There are a products that completely revolutionize the fashion industry for their eco-friendly approach and innovative vision. Although the fashion industry has made strides over the past few years in terms of sustainable clothing production, there is still a long ways to go. Thankfully, a handful of designers are coming up with incredibly innovative solutions to really change the concept of eco-fashion. One such visionary is Canadian-Iranian designer Roya Aghighi, whose new line of clothing, Biogarmentry, is made from algae that turns carbon dioxide into oxygen via photosynthesis.
Made in collaboration with University of British Colombia (UBC) and Emily Carr Univeristy, the Biogarmentry line is a revolutionary design within the world of eco-fashion. While most sustainable designers are searching for fabrics that don’t harm the environment, Aghighi went straight to the environment for her unique fabric, using living, photosynthetic cells in its design.
The biofabricated textiles are made with a type of single-cell green algae called clothichlamydomonas reinhardtii. To create a solid textile, the algae is spun together with nano polymers. The result is a light, woven eco-textile akin to linen that photosynthesizes like plants.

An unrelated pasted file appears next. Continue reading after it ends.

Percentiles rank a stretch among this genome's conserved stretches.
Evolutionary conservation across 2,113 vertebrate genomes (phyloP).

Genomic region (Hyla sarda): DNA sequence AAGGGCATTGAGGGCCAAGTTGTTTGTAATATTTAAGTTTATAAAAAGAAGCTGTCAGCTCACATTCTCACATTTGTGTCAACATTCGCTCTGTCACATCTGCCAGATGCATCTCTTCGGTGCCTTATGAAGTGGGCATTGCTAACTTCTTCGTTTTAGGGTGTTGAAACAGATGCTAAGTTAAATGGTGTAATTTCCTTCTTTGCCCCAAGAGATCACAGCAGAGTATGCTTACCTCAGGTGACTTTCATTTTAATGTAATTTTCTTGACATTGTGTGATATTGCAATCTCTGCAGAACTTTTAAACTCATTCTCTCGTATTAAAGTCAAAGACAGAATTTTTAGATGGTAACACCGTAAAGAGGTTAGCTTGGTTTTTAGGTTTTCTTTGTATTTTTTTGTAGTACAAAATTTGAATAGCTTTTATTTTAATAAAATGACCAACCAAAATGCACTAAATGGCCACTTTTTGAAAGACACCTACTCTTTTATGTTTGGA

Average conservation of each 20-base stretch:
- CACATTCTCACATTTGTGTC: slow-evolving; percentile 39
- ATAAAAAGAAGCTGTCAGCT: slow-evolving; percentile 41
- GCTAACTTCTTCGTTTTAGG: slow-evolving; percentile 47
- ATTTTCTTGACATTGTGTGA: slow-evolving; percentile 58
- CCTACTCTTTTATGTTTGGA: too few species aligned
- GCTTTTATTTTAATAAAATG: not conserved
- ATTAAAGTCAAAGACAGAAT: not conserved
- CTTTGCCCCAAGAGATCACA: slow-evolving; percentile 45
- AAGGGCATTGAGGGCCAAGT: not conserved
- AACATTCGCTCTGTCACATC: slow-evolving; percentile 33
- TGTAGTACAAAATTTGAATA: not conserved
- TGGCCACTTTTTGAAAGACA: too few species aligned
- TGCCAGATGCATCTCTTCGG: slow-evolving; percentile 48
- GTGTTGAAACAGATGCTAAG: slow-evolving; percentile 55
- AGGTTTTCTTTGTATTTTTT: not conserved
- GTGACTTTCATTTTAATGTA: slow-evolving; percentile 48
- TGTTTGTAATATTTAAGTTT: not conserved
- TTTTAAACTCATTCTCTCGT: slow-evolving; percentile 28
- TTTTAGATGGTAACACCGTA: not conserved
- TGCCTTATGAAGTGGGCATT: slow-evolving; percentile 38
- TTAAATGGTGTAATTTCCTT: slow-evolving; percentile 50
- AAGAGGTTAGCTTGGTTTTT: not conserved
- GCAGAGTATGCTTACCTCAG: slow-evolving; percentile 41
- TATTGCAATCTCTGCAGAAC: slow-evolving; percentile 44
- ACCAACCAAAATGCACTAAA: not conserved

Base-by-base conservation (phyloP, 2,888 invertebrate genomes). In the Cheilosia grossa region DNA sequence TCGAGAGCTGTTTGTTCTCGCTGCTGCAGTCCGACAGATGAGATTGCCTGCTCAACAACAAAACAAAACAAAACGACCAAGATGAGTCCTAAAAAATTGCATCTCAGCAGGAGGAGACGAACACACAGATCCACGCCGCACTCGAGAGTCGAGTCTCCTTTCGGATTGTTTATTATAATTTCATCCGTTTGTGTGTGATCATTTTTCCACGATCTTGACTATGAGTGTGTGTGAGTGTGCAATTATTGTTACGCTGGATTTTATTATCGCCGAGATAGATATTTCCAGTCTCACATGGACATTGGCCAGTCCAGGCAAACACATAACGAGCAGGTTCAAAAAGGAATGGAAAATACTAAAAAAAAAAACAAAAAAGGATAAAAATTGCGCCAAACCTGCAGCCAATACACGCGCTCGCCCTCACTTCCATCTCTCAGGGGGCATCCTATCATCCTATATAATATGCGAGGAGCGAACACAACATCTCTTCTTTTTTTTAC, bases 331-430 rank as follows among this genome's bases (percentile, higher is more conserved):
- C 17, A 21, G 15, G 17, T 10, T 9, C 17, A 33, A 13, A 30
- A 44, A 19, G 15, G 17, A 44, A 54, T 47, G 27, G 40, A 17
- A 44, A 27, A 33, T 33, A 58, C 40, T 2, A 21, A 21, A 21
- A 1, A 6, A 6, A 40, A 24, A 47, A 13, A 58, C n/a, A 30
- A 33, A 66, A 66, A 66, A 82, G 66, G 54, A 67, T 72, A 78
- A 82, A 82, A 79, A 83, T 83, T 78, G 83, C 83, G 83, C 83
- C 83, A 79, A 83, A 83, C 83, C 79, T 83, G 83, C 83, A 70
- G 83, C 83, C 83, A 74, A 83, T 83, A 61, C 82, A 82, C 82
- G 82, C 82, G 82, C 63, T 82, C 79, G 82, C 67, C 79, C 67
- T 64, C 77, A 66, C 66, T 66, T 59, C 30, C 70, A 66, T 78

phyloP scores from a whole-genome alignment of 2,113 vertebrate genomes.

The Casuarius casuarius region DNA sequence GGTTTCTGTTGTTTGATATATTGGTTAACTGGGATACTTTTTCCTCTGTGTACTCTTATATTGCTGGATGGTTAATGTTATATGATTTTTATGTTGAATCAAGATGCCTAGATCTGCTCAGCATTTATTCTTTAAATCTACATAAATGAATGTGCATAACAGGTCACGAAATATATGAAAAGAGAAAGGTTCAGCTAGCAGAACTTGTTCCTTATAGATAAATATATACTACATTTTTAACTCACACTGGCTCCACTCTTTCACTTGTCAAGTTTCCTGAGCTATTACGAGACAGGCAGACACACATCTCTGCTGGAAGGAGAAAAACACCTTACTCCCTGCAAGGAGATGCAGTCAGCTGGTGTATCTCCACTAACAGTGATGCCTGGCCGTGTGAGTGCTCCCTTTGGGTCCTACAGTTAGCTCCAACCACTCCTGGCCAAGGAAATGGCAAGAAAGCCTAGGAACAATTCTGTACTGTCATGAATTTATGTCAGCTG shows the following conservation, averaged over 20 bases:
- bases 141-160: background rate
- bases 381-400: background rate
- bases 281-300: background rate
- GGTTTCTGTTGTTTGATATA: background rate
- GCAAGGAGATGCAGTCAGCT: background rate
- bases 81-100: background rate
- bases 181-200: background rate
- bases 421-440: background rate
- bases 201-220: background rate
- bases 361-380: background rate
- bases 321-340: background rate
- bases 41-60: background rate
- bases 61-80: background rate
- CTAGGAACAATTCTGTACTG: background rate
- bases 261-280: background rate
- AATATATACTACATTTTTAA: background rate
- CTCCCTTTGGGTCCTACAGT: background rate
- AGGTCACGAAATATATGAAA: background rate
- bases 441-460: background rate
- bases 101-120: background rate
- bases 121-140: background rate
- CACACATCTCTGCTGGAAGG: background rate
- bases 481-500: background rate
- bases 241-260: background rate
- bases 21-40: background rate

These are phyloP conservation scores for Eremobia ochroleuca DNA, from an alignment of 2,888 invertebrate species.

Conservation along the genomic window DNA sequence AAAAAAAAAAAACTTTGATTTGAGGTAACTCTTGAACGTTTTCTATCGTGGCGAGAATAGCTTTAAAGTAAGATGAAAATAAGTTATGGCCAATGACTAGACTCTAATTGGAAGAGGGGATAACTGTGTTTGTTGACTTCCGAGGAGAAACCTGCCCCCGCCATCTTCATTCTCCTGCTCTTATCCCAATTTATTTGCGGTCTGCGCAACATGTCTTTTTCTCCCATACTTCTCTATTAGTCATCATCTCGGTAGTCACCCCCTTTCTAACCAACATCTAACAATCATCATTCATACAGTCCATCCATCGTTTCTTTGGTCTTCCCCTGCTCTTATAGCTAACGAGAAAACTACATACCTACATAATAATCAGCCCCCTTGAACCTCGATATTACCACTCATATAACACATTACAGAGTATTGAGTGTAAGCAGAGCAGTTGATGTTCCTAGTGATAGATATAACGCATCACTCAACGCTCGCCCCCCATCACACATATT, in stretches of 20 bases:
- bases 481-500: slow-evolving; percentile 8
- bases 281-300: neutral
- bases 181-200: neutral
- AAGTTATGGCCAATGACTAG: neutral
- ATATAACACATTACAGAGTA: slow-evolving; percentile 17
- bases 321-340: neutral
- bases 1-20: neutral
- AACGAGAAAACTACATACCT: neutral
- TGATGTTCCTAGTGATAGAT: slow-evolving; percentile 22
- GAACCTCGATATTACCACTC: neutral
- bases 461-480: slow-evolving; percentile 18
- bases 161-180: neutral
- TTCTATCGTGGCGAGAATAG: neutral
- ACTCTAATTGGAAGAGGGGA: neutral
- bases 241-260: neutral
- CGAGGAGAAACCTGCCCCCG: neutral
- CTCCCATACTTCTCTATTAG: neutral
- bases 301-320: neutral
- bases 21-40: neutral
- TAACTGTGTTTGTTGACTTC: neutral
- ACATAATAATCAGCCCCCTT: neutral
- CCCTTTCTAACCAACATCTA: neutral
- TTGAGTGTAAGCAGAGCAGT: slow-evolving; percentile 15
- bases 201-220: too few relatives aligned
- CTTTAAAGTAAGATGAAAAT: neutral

Currently a designer in residence at Material Experience Lab in the Netherlands, Aghighi explains that her inspiration for the design was to cut out the search for high-quality fabrics that don’t harm the planet, instead opting to create what could be the fabric of the future.
“Biogarmentry suggests a complete overhaul rather than tinkering at the edges,” she said. “The living aspect of the textile will transform users’ relationship to their clothing, shifting collective behaviors around our consumption-oriented habits towards forming a sustainable future.”
In addition to its sustainable design, the textile is also easy-to-maintain. To keep it clean, the garments just need to be watered once in a while, just like real live plants. When the garment has reached the end of its life cycle, which, for the moment, is just a month, it can be used for composting.
Images via Roya Aghighi